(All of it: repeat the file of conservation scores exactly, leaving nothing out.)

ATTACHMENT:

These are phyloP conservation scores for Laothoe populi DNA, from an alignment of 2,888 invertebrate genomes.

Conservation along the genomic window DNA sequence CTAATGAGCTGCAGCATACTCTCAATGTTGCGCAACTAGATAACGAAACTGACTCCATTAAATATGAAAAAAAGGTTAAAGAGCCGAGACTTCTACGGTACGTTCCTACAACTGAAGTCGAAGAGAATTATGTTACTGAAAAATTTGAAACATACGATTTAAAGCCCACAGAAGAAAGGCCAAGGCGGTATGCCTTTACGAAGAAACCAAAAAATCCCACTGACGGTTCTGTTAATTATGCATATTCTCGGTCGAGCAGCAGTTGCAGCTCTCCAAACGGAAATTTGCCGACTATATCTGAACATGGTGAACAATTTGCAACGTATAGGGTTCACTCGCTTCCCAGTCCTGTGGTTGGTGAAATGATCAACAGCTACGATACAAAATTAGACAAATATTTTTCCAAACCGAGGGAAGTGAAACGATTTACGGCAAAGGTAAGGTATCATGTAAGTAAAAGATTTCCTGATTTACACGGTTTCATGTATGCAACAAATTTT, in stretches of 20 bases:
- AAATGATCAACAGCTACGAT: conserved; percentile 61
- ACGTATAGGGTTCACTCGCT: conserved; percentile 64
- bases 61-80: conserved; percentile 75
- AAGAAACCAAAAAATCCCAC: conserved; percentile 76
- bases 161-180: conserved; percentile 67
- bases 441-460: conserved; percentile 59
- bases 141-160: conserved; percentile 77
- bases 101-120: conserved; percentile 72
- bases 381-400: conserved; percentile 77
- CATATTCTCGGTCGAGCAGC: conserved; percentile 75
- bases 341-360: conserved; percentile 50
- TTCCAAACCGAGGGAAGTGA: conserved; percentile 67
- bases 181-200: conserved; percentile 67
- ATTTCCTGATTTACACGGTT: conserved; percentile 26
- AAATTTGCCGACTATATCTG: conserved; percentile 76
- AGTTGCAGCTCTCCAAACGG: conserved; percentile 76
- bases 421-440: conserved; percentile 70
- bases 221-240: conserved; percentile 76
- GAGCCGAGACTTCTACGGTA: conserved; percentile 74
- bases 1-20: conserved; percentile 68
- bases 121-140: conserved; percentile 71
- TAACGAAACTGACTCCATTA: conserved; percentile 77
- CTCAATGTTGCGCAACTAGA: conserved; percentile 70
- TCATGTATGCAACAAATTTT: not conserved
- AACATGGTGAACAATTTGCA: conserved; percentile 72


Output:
These are phyloP conservation scores for Laothoe populi DNA, from an alignment of 2,888 invertebrate genomes.

Conservation along the genomic window DNA sequence CTAATGAGCTGCAGCATACTCTCAATGTTGCGCAACTAGATAACGAAACTGACTCCATTAAATATGAAAAAAAGGTTAAAGAGCCGAGACTTCTACGGTACGTTCCTACAACTGAAGTCGAAGAGAATTATGTTACTGAAAAATTTGAAACATACGATTTAAAGCCCACAGAAGAAAGGCCAAGGCGGTATGCCTTTACGAAGAAACCAAAAAATCCCACTGACGGTTCTGTTAATTATGCATATTCTCGGTCGAGCAGCAGTTGCAGCTCTCCAAACGGAAATTTGCCGACTATATCTGAACATGGTGAACAATTTGCAACGTATAGGGTTCACTCGCTTCCCAGTCCTGTGGTTGGTGAAATGATCAACAGCTACGATACAAAATTAGACAAATATTTTTCCAAACCGAGGGAAGTGAAACGATTTACGGCAAAGGTAAGGTATCATGTAAGTAAAAGATTTCCTGATTTACACGGTTTCATGTATGCAACAAATTTT, in stretches of 20 bases:
- AAATGATCAACAGCTACGAT: conserved; percentile 61
- ACGTATAGGGTTCACTCGCT: conserved; percentile 64
- bases 61-80: conserved; percentile 75
- AAGAAACCAAAAAATCCCAC: conserved; percentile 76
- bases 161-180: conserved; percentile 67
- bases 441-460: conserved; percentile 59
- bases 141-160: conserved; percentile 77
- bases 101-120: conserved; percentile 72
- bases 381-400: conserved; percentile 77
- CATATTCTCGGTCGAGCAGC: conserved; percentile 75
- bases 341-360: conserved; percentile 50
- TTCCAAACCGAGGGAAGTGA: conserved; percentile 67
- bases 181-200: conserved; percentile 67
- ATTTCCTGATTTACACGGTT: conserved; percentile 26
- AAATTTGCCGACTATATCTG: conserved; percentile 76
- AGTTGCAGCTCTCCAAACGG: conserved; percentile 76
- bases 421-440: conserved; percentile 70
- bases 221-240: conserved; percentile 76
- GAGCCGAGACTTCTACGGTA: conserved; percentile 74
- bases 1-20: conserved; percentile 68
- bases 121-140: conserved; percentile 71
- TAACGAAACTGACTCCATTA: conserved; percentile 77
- CTCAATGTTGCGCAACTAGA: conserved; percentile 70
- TCATGTATGCAACAAATTTT: not conserved
- AACATGGTGAACAATTTGCA: conserved; percentile 72